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Devon County

Devonshire Rgt.

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MESHAW IN WHITE'S DIRECTORY OF 1850

 

The parish church, Meshaw

Meshaw parish church

© Richard J. Brine

 

Meshaw is a small village, at the foot of a declevity, nearly 6 miles S.E. bu S of South Molton, and 14 Miles N.W. by W of Tiverton. Its parish increased its population from 166 in 1831 to 305 and 1841 and comprises 1770 acres of land, part of which was an open moor some 20 years ago, but which is now enclosed and cultivated. It is a hilly district over which a new road was cut about ten years ago.

 

The manor was held by the Avanells in the 13th and 14th centuries. The greater share now belongs to Richard Preston Esq. and the rest belongs to John Brown, William Adams, Robert Eastmond and a few smaller freeholders.

 

The church of St John the Baptist was mostly rebuilt in 1838, except the tower which has four bells. It is a small structure and contains a handsome monument of James Courtenay who died in 1683 at Meshaw House, now occupied by  a farmer. The living is a rectory in the patronage of the Rev. W. Karslake.  In the village is a National School, and on the Moor is a school and chapel belonging to the Bible Christians, which was built in 1839.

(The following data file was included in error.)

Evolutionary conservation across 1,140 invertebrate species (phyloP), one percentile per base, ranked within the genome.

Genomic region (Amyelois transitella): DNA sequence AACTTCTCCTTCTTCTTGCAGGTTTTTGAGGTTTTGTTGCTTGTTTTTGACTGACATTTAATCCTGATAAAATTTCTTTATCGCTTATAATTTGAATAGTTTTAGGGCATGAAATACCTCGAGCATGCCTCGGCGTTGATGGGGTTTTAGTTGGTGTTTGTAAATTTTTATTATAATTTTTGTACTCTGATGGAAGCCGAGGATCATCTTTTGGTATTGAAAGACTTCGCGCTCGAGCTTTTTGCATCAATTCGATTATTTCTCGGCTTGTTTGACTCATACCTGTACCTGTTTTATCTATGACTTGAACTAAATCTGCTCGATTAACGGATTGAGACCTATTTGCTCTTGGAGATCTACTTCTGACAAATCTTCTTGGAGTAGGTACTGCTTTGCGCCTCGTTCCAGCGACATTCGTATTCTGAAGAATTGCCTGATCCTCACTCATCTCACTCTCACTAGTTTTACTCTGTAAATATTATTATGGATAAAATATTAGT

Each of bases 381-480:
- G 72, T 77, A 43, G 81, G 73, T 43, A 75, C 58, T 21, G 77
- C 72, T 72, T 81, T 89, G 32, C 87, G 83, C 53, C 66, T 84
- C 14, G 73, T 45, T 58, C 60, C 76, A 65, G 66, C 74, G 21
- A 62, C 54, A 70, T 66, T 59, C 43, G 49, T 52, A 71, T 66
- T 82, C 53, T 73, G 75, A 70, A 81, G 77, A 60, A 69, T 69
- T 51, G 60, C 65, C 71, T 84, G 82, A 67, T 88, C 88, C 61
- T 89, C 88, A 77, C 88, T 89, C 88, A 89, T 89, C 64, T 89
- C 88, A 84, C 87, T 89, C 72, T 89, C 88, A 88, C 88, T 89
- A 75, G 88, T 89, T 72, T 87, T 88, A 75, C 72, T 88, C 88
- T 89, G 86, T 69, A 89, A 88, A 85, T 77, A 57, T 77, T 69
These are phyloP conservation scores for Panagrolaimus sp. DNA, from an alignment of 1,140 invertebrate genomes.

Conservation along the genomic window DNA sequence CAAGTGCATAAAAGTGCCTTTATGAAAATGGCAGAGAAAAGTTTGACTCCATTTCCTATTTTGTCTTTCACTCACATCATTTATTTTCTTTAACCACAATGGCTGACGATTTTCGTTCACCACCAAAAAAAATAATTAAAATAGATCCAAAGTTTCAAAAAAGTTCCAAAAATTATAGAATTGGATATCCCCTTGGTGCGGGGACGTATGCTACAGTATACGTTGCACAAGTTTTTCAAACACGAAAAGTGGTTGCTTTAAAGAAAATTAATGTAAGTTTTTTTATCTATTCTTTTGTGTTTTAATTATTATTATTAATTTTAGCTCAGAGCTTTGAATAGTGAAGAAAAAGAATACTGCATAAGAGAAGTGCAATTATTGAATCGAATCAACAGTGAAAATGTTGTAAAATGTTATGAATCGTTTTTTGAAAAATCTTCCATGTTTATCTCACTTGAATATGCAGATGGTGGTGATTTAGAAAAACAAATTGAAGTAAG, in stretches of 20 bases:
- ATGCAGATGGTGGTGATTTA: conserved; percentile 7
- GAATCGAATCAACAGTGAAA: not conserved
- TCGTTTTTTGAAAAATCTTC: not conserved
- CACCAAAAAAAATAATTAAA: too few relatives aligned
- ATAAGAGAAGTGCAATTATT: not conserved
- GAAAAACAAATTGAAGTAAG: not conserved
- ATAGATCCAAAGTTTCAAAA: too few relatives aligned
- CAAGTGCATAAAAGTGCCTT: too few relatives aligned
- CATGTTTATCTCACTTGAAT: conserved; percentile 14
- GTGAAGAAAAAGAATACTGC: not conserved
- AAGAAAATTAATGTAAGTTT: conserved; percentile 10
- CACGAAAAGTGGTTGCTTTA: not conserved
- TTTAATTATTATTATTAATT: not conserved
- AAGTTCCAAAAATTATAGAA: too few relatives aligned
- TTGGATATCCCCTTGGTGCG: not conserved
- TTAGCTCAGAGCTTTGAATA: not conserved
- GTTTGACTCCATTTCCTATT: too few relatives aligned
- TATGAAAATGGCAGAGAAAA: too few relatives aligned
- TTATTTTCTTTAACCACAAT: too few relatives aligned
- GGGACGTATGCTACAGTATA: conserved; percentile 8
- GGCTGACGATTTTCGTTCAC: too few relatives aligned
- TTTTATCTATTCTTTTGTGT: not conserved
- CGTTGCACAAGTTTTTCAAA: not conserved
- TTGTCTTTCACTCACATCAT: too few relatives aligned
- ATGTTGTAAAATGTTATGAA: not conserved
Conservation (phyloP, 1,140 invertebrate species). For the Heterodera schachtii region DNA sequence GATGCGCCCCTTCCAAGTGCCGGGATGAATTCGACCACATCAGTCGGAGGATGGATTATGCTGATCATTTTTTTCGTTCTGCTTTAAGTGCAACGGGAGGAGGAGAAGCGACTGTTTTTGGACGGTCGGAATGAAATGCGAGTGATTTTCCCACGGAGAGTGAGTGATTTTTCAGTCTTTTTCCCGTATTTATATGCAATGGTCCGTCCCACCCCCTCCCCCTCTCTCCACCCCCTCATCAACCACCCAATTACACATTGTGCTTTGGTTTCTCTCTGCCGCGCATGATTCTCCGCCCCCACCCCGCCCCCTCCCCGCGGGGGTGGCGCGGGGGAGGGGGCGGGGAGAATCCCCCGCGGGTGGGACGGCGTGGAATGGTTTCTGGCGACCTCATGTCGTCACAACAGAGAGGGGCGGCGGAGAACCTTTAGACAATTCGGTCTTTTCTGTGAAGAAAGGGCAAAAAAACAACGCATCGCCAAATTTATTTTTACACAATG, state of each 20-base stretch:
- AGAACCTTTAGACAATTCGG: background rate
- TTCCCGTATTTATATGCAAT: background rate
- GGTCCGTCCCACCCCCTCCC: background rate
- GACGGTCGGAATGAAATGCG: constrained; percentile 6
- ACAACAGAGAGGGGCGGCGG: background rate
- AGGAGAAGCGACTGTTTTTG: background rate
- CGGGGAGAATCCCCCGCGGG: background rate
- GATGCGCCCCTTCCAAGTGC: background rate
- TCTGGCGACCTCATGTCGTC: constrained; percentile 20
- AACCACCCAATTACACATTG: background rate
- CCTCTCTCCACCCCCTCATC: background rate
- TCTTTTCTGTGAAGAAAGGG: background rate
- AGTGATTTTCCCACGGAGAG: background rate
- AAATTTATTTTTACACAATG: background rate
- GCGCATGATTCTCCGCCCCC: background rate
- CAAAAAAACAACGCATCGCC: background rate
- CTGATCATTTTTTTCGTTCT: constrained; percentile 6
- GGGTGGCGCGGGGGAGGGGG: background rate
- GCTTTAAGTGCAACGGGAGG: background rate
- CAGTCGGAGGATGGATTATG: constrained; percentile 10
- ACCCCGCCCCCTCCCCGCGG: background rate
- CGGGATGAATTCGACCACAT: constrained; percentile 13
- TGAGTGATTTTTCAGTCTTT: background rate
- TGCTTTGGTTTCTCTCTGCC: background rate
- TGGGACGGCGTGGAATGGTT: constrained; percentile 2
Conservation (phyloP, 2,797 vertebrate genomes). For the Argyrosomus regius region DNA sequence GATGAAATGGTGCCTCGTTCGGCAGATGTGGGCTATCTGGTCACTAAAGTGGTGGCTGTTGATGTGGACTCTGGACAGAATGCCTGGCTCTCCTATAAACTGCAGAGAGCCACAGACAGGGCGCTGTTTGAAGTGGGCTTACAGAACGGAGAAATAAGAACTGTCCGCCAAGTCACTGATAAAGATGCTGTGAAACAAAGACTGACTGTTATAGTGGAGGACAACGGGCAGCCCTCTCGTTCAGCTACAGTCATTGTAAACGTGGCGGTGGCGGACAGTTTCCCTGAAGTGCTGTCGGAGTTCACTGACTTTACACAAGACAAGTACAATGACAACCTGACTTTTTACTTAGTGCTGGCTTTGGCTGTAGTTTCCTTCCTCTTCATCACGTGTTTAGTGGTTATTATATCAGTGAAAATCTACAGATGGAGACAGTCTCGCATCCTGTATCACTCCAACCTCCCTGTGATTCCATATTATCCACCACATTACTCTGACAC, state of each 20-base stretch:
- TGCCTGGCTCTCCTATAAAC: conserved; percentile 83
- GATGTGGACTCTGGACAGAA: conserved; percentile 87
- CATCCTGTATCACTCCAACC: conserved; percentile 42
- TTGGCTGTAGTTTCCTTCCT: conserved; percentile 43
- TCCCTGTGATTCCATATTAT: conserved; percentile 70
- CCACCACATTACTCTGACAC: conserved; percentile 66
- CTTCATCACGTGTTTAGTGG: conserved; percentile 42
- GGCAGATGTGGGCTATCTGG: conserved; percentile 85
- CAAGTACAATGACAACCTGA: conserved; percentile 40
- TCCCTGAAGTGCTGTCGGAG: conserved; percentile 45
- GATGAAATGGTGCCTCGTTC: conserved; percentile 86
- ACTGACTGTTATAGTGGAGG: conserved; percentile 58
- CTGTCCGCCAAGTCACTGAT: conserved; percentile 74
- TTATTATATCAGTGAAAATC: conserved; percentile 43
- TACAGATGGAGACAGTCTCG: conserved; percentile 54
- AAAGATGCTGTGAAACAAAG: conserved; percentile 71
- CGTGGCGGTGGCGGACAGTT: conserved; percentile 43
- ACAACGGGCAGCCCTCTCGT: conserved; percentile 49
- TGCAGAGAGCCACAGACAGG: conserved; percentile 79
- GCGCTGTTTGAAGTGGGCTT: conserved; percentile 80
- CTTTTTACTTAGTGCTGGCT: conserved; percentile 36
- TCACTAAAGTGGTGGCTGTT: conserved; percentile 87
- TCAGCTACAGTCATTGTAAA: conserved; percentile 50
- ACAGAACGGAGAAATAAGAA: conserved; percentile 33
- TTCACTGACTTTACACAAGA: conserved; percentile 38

RESIDENTS

John Boundy, shopkeeper and Clerk

Humphrey Cockram, thatcher

John Cockram, mason

Robert Eastmond, corn miller

Simon Fewings, tailor, Moor

John Hooper, wheelwright

Karslake, Rev. William Heberden BA

Ley, William carpenter

Mayne, William, victualler, the New Inn, Moor

Moore, John. blacksmith

Poole, William , shopkeeper

Pyke, Fanny, schoolmistress

Rudd, John, schoolmaster and shopkeeper

Saunders, Robert, victualler, the Gidley Arms

BOOT & SHOE MAKERS

Garnsey, William

Joslin, Robert, Moor

Saxton, Robert

FARMERS

Boundy, George

Brown, John

Buckingham, Elizabeth,

Cockram, George

Fewings, John

Friemd, Samuel

Kemp, John

Stoneman, Robert

Ware, Thomas

Webber, Elizabeth, South Hall

Webber, John, Meshaw House

 

 

 
 
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